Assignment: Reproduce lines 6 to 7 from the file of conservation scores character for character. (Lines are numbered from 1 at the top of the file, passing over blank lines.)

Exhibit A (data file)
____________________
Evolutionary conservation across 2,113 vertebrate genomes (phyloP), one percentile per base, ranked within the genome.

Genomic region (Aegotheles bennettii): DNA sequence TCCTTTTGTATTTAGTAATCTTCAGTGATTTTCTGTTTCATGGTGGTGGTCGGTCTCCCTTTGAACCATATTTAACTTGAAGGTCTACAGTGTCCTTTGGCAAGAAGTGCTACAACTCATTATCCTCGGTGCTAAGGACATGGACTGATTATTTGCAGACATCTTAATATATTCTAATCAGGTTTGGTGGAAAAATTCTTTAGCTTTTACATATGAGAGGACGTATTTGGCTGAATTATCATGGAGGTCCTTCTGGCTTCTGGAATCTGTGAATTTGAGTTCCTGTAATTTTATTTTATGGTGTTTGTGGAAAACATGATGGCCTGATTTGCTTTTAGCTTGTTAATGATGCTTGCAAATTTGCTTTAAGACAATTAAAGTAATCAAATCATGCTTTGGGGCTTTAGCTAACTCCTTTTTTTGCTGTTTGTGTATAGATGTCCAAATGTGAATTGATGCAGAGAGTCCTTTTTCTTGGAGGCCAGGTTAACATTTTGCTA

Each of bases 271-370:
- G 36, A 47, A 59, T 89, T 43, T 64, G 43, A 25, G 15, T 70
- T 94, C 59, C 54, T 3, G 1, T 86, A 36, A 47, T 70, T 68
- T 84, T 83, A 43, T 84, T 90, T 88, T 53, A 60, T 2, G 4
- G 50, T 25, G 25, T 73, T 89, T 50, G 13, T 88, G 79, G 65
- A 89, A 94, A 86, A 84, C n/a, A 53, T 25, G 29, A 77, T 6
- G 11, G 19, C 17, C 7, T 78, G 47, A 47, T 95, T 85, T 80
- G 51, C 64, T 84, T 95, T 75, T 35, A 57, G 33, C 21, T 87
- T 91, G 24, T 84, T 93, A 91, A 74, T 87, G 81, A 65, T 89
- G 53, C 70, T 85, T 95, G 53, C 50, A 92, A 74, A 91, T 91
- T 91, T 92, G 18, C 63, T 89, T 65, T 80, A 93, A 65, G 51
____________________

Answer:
- T 84, T 83, A 43, T 84, T 90, T 88, T 53, A 60, T 2, G 4
- G 50, T 25, G 25, T 73, T 89, T 50, G 13, T 88, G 79, G 65